The Democracy Research Institute (DRI) reviewed the draft Counter-Terrorism Strategy of the State Security Service for 2022-2026 and sent its assessments, opinions and recommendations to the State Security Service and the Government of Georgia before the approval of the document. It should be noted that the draft strategy does not adequately address the important aspects of the threats and challenges facing the State.
The main goal of the strategy is to protect the State and public from the threats posed by terrorism and violent extremism. It is true that the strategy document is a set of goals in a multi-year perspective that requires less specificity, however, the document is so general that it does not reflect the State's vision for the fight against terrorism or violent extremism. The draft strategy ignores and does not address the major causes of radicalization in Georgia; In particular, it does not assess the risks of radicalization that accompany the marginalization of specific minorities, weak governance, systematic human rights abuses or violations of the rule of law.
Against this background, the Counter-Terrorism Strategy refuses to assess the role of the State in the process of radicalization. Instead, it offers an analysis of existing terrorist organizations and international context, much of which is taken from the State Security's 2019-2020 reports.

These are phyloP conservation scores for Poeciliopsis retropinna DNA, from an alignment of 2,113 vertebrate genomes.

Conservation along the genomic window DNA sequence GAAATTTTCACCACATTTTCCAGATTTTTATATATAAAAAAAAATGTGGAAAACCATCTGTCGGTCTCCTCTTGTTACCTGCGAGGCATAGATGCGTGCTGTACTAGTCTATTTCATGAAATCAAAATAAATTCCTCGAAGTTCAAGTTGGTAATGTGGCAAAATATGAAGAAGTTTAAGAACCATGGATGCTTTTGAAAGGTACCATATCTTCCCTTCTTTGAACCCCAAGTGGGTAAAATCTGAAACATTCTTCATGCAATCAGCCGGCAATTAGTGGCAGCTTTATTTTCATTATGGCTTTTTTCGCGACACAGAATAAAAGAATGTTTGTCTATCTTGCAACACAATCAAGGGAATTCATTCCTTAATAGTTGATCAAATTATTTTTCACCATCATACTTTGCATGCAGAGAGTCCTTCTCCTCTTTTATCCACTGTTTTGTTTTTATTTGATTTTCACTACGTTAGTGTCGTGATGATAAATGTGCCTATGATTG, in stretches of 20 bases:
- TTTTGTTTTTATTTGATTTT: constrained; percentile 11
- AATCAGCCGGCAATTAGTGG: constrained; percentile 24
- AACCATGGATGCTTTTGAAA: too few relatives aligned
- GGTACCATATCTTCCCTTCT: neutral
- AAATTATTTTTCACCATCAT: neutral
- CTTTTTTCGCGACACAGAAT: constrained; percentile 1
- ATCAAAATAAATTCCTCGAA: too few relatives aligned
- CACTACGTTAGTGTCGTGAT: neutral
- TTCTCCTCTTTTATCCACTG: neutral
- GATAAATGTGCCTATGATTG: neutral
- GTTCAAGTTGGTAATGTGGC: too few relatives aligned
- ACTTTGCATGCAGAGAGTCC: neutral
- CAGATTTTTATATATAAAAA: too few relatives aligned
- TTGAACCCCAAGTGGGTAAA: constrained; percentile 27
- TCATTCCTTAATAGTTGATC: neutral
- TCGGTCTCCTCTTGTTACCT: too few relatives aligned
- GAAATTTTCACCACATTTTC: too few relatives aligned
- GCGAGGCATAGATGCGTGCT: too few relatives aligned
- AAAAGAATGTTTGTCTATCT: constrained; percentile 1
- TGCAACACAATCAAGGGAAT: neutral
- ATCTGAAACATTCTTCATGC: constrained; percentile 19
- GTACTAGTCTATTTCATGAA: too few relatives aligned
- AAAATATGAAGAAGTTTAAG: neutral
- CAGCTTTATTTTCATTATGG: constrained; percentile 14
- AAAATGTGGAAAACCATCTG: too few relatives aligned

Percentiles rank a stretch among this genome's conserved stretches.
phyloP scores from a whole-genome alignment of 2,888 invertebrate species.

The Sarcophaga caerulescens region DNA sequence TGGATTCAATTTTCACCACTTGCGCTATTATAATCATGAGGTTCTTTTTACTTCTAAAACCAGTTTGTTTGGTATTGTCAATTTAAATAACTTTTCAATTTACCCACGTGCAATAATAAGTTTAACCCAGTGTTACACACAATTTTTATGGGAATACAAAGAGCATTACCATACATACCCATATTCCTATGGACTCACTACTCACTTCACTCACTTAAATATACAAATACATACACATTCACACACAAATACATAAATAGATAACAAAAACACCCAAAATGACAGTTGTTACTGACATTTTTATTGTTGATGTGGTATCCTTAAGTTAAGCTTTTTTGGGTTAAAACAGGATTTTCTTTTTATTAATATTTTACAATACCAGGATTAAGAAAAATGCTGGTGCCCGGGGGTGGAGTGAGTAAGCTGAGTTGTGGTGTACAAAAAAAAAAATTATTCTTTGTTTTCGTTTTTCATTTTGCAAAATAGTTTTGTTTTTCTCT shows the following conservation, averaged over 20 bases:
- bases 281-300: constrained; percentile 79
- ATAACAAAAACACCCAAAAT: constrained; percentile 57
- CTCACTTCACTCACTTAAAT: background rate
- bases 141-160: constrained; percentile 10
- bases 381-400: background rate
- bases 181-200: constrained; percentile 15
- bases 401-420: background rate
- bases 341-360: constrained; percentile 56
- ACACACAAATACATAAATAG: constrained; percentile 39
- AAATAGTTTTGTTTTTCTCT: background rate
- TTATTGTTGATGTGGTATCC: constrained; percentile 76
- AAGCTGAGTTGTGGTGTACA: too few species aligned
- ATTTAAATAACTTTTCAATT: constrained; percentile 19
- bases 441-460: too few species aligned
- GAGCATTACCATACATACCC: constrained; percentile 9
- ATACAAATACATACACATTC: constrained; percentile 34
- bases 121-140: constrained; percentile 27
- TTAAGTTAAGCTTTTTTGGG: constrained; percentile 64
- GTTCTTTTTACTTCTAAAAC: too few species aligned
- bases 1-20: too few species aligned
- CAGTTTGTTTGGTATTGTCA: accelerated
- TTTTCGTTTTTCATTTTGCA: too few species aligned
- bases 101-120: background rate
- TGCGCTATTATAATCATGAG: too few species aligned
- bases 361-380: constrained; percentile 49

The desire of the State Security Service to establish a different standard of admissibility of evidence in court in relation to terrorism is concerning. Lowering the standard for obtaining and adducing evidence in the investigation of these types of crimes will clearly marginalize certain groups of individuals, violate their rights and promote the spread of radical ideologies.
The draft strategy states that the relevant agencies will actively continue to collect and analyze specific information, however, it is unclear what methods will be used and how individuals will be identified. The draft strategy also declares that it is not the objective of the State to totally control individuals or groups of individuals, although a declaration alone cannot guarantee the prevention of human rights violations. This record is of particular importance in the context of a number of cases of illegal surveillance of various groups by the State Security Service without proper legal basis.
As we are aware, unfortunately, the action plan prepared (or under preparation) based on the draft strategy will again be a confidential document, which is inconsistent with the Law on State Secrets.